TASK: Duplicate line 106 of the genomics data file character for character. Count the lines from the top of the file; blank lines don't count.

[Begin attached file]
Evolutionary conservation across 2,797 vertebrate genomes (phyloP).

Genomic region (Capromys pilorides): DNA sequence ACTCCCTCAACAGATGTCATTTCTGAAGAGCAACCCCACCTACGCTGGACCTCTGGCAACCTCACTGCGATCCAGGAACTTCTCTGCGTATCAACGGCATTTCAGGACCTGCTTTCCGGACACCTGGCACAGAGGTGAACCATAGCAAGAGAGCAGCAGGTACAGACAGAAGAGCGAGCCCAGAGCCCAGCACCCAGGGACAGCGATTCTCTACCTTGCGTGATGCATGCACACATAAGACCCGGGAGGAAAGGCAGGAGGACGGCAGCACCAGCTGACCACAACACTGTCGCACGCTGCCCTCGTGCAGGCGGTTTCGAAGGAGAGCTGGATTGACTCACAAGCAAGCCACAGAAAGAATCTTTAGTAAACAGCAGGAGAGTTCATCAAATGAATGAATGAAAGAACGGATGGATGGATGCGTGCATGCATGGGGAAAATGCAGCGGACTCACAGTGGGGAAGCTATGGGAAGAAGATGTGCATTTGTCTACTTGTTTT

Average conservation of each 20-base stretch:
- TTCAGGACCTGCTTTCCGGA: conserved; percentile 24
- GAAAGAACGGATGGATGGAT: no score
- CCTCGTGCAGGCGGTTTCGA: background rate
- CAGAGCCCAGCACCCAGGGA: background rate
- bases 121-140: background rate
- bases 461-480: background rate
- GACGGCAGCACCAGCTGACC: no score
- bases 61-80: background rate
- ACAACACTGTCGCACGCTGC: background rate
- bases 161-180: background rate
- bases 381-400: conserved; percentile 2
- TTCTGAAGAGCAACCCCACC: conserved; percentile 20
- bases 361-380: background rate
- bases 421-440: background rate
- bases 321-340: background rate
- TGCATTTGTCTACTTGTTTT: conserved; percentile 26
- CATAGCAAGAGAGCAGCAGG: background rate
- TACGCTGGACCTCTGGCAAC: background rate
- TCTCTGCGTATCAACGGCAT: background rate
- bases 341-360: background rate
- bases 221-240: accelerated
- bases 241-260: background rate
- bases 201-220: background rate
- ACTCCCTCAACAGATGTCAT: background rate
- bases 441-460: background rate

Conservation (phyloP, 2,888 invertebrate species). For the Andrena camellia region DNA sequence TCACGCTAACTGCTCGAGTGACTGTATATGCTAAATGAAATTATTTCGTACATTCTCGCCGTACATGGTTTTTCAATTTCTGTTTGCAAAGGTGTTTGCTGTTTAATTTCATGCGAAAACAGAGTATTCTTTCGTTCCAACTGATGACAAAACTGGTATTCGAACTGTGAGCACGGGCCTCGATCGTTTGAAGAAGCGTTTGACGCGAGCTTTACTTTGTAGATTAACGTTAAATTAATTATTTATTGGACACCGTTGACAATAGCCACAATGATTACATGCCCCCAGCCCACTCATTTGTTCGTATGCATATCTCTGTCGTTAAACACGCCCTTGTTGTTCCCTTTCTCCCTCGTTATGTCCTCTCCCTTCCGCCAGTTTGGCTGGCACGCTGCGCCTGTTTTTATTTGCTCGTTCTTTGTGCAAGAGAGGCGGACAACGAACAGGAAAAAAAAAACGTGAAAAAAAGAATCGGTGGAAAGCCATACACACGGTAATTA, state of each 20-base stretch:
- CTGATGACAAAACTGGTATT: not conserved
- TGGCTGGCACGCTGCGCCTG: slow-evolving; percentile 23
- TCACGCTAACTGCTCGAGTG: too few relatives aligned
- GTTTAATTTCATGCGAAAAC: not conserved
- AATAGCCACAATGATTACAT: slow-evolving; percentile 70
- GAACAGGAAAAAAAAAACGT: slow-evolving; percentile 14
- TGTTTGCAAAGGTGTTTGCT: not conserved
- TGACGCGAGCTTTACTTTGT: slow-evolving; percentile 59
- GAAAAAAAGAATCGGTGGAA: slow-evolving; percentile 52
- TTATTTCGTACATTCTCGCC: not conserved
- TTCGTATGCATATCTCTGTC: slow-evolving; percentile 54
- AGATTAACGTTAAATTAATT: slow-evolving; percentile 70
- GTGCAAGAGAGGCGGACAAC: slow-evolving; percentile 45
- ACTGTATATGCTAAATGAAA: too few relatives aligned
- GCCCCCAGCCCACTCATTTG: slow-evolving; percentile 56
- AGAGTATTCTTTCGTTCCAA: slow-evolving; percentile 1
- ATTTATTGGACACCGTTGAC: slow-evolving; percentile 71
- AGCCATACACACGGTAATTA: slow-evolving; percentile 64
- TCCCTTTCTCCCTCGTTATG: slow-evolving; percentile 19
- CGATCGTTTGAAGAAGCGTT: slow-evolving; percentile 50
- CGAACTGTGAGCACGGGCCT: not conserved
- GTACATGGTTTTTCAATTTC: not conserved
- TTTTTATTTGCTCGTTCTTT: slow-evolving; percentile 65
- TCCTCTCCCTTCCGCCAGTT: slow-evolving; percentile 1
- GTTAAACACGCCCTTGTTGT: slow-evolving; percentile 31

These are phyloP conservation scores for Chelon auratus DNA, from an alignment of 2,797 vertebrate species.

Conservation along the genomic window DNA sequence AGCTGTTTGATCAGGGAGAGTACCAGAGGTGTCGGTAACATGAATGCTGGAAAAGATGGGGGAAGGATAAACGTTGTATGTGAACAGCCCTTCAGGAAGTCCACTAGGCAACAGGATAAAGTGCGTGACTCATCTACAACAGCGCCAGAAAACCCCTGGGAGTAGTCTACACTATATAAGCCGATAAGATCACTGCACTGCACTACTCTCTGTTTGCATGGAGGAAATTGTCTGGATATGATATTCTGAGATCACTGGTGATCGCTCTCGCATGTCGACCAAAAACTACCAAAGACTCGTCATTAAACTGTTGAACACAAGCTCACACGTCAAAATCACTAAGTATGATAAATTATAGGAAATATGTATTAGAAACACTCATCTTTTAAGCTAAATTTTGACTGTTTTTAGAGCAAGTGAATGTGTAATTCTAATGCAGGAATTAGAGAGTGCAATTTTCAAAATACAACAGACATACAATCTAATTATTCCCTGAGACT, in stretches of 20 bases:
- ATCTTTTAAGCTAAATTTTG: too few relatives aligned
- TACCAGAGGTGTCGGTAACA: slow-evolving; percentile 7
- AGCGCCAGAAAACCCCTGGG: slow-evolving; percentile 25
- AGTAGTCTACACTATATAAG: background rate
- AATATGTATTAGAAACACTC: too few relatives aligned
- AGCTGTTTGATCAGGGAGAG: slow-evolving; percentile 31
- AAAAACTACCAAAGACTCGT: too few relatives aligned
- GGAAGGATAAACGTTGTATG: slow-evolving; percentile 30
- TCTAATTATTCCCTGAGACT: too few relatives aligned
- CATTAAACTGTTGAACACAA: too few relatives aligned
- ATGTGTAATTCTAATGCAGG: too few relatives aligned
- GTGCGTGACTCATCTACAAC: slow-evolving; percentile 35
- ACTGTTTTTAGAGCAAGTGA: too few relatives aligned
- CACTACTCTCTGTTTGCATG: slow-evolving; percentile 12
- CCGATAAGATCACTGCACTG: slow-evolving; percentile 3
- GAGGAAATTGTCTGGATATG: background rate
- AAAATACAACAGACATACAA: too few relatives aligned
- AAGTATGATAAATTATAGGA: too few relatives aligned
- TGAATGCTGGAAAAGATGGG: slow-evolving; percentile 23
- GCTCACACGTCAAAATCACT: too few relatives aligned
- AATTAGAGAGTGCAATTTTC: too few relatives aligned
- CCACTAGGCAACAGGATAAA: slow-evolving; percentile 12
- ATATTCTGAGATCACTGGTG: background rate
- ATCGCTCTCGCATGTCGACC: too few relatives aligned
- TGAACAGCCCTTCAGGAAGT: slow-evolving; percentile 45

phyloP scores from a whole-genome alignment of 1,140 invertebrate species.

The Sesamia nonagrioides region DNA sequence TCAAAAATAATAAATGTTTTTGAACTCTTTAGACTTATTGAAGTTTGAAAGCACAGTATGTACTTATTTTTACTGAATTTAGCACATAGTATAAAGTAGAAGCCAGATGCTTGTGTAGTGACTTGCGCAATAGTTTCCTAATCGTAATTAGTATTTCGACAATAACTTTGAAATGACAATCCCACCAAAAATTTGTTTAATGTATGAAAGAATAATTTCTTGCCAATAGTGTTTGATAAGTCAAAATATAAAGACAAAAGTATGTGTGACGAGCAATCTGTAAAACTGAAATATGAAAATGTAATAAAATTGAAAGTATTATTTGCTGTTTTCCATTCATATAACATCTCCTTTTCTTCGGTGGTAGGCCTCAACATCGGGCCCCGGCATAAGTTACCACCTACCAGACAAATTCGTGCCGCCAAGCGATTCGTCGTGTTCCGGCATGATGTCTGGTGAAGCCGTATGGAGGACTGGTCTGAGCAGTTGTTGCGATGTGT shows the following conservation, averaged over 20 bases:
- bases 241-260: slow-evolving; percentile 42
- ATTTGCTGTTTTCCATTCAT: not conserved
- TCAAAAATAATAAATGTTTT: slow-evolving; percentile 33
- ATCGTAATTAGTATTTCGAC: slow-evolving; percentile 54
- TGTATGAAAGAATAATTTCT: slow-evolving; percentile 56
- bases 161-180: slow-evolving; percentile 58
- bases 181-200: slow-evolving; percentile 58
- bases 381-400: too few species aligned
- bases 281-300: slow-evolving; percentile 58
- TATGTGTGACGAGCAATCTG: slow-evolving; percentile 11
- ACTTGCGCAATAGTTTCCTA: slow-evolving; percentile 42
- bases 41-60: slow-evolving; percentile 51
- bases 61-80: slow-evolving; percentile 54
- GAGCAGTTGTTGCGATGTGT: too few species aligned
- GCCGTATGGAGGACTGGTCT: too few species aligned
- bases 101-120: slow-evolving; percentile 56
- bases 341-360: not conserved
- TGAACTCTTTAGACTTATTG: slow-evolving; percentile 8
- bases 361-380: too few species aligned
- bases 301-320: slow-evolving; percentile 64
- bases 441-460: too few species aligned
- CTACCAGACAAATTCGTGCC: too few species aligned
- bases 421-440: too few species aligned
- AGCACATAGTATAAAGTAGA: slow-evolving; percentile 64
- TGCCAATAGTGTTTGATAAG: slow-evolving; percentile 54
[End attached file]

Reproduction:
- bases 421-440: too few species aligned